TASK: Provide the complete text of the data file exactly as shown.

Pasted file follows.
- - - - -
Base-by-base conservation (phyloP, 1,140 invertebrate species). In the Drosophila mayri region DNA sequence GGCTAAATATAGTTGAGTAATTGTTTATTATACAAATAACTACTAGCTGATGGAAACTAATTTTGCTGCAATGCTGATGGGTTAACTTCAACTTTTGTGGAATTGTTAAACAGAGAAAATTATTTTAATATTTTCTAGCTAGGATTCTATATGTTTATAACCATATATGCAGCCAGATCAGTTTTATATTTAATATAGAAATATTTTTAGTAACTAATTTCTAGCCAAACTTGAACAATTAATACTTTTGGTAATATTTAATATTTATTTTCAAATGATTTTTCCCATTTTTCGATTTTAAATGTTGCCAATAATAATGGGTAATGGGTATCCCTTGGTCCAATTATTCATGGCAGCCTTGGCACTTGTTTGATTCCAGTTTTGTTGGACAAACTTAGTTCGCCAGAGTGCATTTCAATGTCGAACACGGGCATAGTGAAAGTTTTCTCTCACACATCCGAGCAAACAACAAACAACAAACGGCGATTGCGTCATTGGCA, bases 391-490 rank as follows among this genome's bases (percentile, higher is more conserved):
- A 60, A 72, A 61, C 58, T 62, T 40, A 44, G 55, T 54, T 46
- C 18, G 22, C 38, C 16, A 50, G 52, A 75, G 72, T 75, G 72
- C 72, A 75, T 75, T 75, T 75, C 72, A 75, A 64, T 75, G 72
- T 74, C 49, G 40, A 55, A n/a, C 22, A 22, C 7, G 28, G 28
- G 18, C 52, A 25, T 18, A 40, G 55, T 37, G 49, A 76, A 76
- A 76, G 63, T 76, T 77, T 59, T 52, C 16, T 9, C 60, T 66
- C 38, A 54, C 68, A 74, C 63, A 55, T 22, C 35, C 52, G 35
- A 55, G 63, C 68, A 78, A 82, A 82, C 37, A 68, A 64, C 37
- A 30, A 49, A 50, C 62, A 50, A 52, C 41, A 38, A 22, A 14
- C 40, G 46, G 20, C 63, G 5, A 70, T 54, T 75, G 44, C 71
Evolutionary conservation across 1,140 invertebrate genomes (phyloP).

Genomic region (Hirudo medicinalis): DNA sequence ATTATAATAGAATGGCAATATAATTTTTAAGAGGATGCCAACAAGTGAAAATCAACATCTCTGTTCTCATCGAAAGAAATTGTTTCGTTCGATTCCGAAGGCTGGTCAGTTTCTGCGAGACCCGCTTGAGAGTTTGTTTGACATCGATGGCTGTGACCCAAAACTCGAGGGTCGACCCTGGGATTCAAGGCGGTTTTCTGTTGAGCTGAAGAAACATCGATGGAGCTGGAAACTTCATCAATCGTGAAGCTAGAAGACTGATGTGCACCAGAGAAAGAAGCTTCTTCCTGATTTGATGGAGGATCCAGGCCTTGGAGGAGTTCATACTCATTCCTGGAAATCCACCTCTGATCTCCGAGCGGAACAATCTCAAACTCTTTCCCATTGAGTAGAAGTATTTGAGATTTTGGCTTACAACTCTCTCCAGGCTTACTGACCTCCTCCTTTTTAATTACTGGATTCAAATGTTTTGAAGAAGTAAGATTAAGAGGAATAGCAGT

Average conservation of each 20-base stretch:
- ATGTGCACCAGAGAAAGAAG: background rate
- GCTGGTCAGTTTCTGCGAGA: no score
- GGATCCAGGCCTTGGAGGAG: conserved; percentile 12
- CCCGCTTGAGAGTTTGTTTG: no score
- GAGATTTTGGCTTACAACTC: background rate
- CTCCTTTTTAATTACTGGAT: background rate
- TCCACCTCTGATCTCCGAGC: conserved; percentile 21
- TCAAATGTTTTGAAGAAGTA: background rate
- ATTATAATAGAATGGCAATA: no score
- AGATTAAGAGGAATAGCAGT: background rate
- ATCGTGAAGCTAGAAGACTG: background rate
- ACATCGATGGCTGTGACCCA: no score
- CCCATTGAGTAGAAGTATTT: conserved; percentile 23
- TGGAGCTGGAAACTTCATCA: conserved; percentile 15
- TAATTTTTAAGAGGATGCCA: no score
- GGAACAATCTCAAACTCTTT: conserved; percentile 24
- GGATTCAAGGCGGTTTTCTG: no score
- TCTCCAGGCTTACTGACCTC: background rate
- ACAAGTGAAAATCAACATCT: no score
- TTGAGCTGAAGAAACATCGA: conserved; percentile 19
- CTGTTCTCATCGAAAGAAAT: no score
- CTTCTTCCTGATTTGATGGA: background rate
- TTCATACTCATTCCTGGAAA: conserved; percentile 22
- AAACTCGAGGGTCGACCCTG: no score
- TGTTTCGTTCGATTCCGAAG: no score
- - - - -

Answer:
Base-by-base conservation (phyloP, 1,140 invertebrate species). In the Drosophila mayri region DNA sequence GGCTAAATATAGTTGAGTAATTGTTTATTATACAAATAACTACTAGCTGATGGAAACTAATTTTGCTGCAATGCTGATGGGTTAACTTCAACTTTTGTGGAATTGTTAAACAGAGAAAATTATTTTAATATTTTCTAGCTAGGATTCTATATGTTTATAACCATATATGCAGCCAGATCAGTTTTATATTTAATATAGAAATATTTTTAGTAACTAATTTCTAGCCAAACTTGAACAATTAATACTTTTGGTAATATTTAATATTTATTTTCAAATGATTTTTCCCATTTTTCGATTTTAAATGTTGCCAATAATAATGGGTAATGGGTATCCCTTGGTCCAATTATTCATGGCAGCCTTGGCACTTGTTTGATTCCAGTTTTGTTGGACAAACTTAGTTCGCCAGAGTGCATTTCAATGTCGAACACGGGCATAGTGAAAGTTTTCTCTCACACATCCGAGCAAACAACAAACAACAAACGGCGATTGCGTCATTGGCA, bases 391-490 rank as follows among this genome's bases (percentile, higher is more conserved):
- A 60, A 72, A 61, C 58, T 62, T 40, A 44, G 55, T 54, T 46
- C 18, G 22, C 38, C 16, A 50, G 52, A 75, G 72, T 75, G 72
- C 72, A 75, T 75, T 75, T 75, C 72, A 75, A 64, T 75, G 72
- T 74, C 49, G 40, A 55, A n/a, C 22, A 22, C 7, G 28, G 28
- G 18, C 52, A 25, T 18, A 40, G 55, T 37, G 49, A 76, A 76
- A 76, G 63, T 76, T 77, T 59, T 52, C 16, T 9, C 60, T 66
- C 38, A 54, C 68, A 74, C 63, A 55, T 22, C 35, C 52, G 35
- A 55, G 63, C 68, A 78, A 82, A 82, C 37, A 68, A 64, C 37
- A 30, A 49, A 50, C 62, A 50, A 52, C 41, A 38, A 22, A 14
- C 40, G 46, G 20, C 63, G 5, A 70, T 54, T 75, G 44, C 71
Evolutionary conservation across 1,140 invertebrate genomes (phyloP).

Genomic region (Hirudo medicinalis): DNA sequence ATTATAATAGAATGGCAATATAATTTTTAAGAGGATGCCAACAAGTGAAAATCAACATCTCTGTTCTCATCGAAAGAAATTGTTTCGTTCGATTCCGAAGGCTGGTCAGTTTCTGCGAGACCCGCTTGAGAGTTTGTTTGACATCGATGGCTGTGACCCAAAACTCGAGGGTCGACCCTGGGATTCAAGGCGGTTTTCTGTTGAGCTGAAGAAACATCGATGGAGCTGGAAACTTCATCAATCGTGAAGCTAGAAGACTGATGTGCACCAGAGAAAGAAGCTTCTTCCTGATTTGATGGAGGATCCAGGCCTTGGAGGAGTTCATACTCATTCCTGGAAATCCACCTCTGATCTCCGAGCGGAACAATCTCAAACTCTTTCCCATTGAGTAGAAGTATTTGAGATTTTGGCTTACAACTCTCTCCAGGCTTACTGACCTCCTCCTTTTTAATTACTGGATTCAAATGTTTTGAAGAAGTAAGATTAAGAGGAATAGCAGT

Average conservation of each 20-base stretch:
- ATGTGCACCAGAGAAAGAAG: background rate
- GCTGGTCAGTTTCTGCGAGA: no score
- GGATCCAGGCCTTGGAGGAG: conserved; percentile 12
- CCCGCTTGAGAGTTTGTTTG: no score
- GAGATTTTGGCTTACAACTC: background rate
- CTCCTTTTTAATTACTGGAT: background rate
- TCCACCTCTGATCTCCGAGC: conserved; percentile 21
- TCAAATGTTTTGAAGAAGTA: background rate
- ATTATAATAGAATGGCAATA: no score
- AGATTAAGAGGAATAGCAGT: background rate
- ATCGTGAAGCTAGAAGACTG: background rate
- ACATCGATGGCTGTGACCCA: no score
- CCCATTGAGTAGAAGTATTT: conserved; percentile 23
- TGGAGCTGGAAACTTCATCA: conserved; percentile 15
- TAATTTTTAAGAGGATGCCA: no score
- GGAACAATCTCAAACTCTTT: conserved; percentile 24
- GGATTCAAGGCGGTTTTCTG: no score
- TCTCCAGGCTTACTGACCTC: background rate
- ACAAGTGAAAATCAACATCT: no score
- TTGAGCTGAAGAAACATCGA: conserved; percentile 19
- CTGTTCTCATCGAAAGAAAT: no score
- CTTCTTCCTGATTTGATGGA: background rate
- TTCATACTCATTCCTGGAAA: conserved; percentile 22
- AAACTCGAGGGTCGACCCTG: no score
- TGTTTCGTTCGATTCCGAAG: no score